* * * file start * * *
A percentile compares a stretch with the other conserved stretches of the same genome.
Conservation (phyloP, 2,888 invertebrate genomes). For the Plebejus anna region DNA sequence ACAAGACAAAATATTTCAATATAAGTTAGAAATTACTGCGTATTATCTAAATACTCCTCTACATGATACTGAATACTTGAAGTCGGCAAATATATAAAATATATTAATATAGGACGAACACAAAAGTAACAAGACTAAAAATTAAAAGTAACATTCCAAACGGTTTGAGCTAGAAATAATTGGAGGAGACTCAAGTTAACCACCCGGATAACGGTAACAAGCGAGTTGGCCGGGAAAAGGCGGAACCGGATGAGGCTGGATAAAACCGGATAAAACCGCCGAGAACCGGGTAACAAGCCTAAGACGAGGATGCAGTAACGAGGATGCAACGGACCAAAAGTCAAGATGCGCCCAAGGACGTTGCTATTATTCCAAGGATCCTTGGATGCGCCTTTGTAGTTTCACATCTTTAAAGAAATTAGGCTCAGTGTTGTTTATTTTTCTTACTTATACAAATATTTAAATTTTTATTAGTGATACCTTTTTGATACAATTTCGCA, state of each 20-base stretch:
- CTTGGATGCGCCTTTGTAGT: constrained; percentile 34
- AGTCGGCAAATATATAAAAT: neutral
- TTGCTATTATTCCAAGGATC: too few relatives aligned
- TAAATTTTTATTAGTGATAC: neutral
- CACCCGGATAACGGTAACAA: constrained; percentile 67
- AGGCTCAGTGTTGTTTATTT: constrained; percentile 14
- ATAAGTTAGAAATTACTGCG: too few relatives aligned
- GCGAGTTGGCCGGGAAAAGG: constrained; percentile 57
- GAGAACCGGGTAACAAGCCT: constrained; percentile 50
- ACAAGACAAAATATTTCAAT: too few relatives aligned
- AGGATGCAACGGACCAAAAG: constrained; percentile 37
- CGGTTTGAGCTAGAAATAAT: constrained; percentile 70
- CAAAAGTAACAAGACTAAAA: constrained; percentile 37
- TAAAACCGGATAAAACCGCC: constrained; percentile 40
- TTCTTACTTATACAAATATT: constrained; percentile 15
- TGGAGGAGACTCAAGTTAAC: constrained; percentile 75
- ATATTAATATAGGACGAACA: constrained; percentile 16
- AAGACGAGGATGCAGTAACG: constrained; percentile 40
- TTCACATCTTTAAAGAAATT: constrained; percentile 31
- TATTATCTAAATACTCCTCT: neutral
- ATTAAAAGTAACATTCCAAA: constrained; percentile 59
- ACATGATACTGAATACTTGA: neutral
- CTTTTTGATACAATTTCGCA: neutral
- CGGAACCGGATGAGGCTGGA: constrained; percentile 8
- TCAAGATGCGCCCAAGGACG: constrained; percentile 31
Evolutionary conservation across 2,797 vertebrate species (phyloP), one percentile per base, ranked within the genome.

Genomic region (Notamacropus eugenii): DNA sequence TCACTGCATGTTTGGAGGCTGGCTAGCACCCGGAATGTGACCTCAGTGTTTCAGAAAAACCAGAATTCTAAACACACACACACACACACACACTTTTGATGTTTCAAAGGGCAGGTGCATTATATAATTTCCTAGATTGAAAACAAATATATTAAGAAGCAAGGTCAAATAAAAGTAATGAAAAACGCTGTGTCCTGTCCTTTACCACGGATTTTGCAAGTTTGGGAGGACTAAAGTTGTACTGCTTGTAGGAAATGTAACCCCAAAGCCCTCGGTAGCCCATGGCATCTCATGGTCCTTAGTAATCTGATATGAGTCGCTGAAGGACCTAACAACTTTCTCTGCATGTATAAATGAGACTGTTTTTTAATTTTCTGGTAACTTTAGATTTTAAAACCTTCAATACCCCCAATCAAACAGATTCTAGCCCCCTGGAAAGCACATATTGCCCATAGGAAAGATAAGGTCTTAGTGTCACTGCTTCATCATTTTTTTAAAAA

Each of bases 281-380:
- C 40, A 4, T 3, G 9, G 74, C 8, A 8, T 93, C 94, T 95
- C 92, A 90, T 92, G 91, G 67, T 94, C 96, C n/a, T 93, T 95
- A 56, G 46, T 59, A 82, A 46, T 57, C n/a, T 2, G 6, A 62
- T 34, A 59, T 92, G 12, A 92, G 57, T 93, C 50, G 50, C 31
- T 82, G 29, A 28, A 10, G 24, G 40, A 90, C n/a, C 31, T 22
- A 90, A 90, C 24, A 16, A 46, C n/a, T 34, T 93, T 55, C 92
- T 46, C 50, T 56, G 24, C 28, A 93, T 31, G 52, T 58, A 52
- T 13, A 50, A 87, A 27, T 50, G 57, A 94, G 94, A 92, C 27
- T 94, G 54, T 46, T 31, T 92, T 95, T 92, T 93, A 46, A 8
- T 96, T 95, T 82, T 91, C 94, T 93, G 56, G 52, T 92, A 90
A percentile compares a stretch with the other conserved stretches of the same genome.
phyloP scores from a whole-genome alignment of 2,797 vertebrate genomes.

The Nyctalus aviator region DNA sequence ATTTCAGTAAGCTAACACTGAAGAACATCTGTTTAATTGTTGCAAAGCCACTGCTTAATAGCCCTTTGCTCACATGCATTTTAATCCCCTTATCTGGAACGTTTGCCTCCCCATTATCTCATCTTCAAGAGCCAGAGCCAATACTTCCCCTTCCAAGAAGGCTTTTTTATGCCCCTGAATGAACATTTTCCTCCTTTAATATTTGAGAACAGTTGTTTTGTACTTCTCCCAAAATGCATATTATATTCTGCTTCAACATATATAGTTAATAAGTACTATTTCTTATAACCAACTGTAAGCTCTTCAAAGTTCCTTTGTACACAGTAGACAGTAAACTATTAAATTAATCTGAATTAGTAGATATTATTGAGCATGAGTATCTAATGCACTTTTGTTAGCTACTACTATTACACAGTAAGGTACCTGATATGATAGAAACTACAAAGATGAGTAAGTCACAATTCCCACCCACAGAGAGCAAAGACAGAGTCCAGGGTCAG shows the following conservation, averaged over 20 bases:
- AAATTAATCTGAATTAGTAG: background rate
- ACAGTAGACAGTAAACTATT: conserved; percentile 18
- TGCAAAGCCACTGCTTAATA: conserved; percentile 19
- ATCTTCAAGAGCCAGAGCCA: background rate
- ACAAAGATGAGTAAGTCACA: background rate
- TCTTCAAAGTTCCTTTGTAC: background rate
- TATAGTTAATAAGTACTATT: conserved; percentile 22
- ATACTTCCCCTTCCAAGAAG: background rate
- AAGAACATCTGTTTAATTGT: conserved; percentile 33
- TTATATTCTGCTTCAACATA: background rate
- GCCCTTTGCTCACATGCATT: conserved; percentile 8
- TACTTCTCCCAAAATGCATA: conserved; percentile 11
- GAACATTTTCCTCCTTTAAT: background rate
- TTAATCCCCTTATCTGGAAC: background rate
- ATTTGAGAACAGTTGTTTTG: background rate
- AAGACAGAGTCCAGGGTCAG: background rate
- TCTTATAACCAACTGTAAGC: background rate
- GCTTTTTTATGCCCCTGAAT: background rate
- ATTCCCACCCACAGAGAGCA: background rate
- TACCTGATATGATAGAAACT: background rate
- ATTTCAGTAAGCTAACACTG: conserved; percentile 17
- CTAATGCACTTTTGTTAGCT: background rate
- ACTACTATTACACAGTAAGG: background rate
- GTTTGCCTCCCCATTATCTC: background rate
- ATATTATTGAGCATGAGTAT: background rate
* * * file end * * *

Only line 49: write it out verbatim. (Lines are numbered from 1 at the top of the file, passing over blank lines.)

- TCTTCAAAGTTCCTTTGTAC: background rate